Suicide is the top cause of death for Australians between the ages of 15 and 44, with nine people taking their own lives on average every day.
According to the University of New South Wales (UNSW), some estimates show suicide attempts happen up to 30 times more frequently than fatalities.
“Suicide has large effects when it happens. It impacts many people and has far-reaching consequences for family, friends, and communities,” UNSW Sydney PhD candidate in psychiatry at the Black Dog Institute Karen Kusuma said.
Kusuma investigates the issue of preventing teen suicide.
Recent research by Kusuma and a group of scientists from the Black Dog Institute and the Centre for Big Data Research in Health looked at the evidence supporting machine learning models’ capacity to forecast future suicidal behaviours and thoughts. The effectiveness of 54 machine learning algorithms designed by researchers in the past to forecast suicide-related events, such as ideation, attempt, and death, was assessed.
Machine learning algorithms beat conventional risk prediction models in forecasting suicide-related outcomes, which have historically performed badly, according to a meta-analysis published in the Journal of Psychiatric Research.
“Overall, the findings show there is a preliminary but compelling evidence base that machine learning can be used to predict future suicide-related outcomes with very good performance,” Kusuma said.
According to the UNSW, identifying people who are suicidal is critical for preventing and controlling suicidal behaviour. However, predicting danger is challenging.
Clinicians frequently employ risk assessment tools in emergency departments (EDs), such as questionnaires and rating scales, to pinpoint patients who are at a high risk of suicide. Evidence, however, indicates that they are insufficient in determining suicide risk in the real world.
“While there are some common factors shown to be associated with suicide attempts, what the risks look like for one person may look very different in another. But suicide is complex, with many dynamic factors that make it difficult to assess a risk profile using this assessment process,” Kusuma stated.
According to a post-mortem review of suicide deaths in Queensland, 75 per cent of individuals who had undergone a formal assessment for suicide risk were deemed to be at low risk, and none were deemed to be at high risk. Previous studies that looked at quantitative models for forecasting suicide risk over the previous 50 years discovered that they were only marginally more accurate than chance at doing so.
“Suicide is a leading cause of years of life lost in many parts of the world, including Australia. But the way suicide risk assessment is done hasn’t developed recently, and we haven’t seen substantial decreases in suicide deaths. In some years, we’ve seen increases,” Kusuma added.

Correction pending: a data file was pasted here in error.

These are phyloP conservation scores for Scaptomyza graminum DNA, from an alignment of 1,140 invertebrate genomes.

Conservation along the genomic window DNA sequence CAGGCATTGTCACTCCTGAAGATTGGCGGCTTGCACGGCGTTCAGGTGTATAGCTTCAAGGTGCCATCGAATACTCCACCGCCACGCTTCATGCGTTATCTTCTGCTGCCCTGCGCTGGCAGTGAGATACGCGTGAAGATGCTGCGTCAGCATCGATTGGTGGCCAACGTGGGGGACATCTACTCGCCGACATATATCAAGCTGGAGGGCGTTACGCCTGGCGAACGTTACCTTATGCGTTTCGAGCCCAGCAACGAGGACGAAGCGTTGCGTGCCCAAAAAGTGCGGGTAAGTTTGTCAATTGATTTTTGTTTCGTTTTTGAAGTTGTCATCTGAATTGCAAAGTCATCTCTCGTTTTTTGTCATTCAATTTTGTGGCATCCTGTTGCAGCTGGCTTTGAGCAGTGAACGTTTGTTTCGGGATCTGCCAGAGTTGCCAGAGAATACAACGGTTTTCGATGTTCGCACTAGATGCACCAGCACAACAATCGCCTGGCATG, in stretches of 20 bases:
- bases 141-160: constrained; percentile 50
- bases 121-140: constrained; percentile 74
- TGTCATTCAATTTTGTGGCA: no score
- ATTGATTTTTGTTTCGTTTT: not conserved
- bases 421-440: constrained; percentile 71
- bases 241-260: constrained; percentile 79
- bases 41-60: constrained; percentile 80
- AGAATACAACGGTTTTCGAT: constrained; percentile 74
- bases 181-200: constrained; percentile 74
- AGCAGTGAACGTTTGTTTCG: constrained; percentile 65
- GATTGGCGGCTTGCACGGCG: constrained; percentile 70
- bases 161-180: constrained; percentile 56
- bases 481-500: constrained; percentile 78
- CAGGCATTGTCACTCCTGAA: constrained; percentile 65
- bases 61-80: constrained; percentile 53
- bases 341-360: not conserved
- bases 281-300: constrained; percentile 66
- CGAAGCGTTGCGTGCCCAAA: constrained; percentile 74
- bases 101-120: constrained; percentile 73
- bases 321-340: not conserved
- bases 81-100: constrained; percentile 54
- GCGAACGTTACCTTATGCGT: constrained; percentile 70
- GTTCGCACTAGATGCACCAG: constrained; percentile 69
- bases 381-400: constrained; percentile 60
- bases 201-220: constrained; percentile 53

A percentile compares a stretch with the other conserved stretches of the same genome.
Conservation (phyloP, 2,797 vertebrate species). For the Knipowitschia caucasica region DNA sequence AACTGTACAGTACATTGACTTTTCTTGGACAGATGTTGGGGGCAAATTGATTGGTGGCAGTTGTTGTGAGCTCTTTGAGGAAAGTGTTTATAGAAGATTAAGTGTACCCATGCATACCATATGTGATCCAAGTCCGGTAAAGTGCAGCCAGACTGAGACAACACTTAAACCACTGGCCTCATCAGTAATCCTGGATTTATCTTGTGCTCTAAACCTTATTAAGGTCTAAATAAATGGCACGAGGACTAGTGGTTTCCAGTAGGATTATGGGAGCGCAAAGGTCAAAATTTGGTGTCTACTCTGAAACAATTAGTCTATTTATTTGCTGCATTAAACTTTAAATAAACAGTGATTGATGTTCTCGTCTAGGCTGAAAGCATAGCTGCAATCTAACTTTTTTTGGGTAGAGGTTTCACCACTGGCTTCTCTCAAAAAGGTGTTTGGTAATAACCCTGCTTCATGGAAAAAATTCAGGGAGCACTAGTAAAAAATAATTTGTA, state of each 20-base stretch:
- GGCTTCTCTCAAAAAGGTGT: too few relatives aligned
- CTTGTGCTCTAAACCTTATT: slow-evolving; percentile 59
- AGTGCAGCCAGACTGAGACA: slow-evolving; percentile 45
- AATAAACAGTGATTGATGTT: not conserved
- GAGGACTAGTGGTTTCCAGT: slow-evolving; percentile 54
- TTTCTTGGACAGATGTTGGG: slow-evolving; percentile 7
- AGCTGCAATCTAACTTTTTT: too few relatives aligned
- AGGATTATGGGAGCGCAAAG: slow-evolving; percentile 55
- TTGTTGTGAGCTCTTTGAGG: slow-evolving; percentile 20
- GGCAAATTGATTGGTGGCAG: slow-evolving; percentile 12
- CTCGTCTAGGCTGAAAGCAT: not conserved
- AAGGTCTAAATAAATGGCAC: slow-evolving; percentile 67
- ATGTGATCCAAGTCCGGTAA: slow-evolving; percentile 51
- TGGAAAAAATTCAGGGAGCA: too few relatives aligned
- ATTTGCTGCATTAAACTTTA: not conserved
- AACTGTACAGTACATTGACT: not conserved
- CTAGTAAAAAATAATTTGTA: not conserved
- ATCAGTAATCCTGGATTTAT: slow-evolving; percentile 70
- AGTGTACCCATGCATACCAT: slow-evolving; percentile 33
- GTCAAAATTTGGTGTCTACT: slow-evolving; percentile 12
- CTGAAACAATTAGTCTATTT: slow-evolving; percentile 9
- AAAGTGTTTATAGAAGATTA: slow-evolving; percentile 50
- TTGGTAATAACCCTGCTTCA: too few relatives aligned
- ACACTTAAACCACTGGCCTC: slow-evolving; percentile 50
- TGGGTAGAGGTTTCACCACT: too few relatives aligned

Traditional suicide risk assessments continue to be used routinely in healthcare settings to establish a patient’s degree of care and assistance despite the paucity of supporting data. Generally, those who are determined to be at high risk get the best care, while those who are determined to be at low risk get dismissed.
According to Kusuma, unfortunately, with this strategy, those who truly require assistance aren’t receiving high-level treatments. Therefore, we need to look for ways to improve the process and prevent suicide.
More creativity in suicidology is required, according to Kusuma, and existing models for predicting suicide risk need to be re-examined. Her research using artificial intelligence (AI) to create suicide risk algorithms is the result of efforts to improve risk prediction.
“Having AI that could take in a lot more data than a clinician would be able to better recognise which patterns are associated with suicide risk,” she added.
The traditional clinical, theoretical, and statistical suicide risk prediction methods in the meta-analysis study were outperformed by machine learning models. In contrast, they accurately predicted 87 per cent of those who would not suffer a suicide event. They properly identified 66 per cent of those who would experience a suicide outcome.
“Machine learning models can predict suicide deaths well relative to traditional prediction models and could become an efficient and effective alternative to conventional risk assessments,” Kusuma said.
Machine learning models are not constrained by the rigid assumptions of conventional statistical models. Instead, they can be adaptably used to predict complex interactions between numerous risk factors and suicidal outcomes in huge datasets. They can also use social media and other responsive data sources to pinpoint peak suicidality risk and signal when interventions are most necessary.
“Over time, machine learning models could be configured to take in more complex and larger data to better identify patterns associated with suicide risk,” Kusuma stated.
With 80 per cent of the discovered studies having been published within the last five years, this study area is still in its infancy. Machine learning algorithms are used to predict outcomes connected to suicide. Future studies, according to Kusuma, will also aid in addressing the risk of aggregation bias discovered in algorithmic models thus far.
“More research is necessary to improve and validate these algorithms, which will then help progress the application of machine learning in suicidology,” Kusuma said. “While we’re still a way off implementation in a clinical setting, research suggests this is a promising avenue for improving suicide risk screening accuracy in the future.”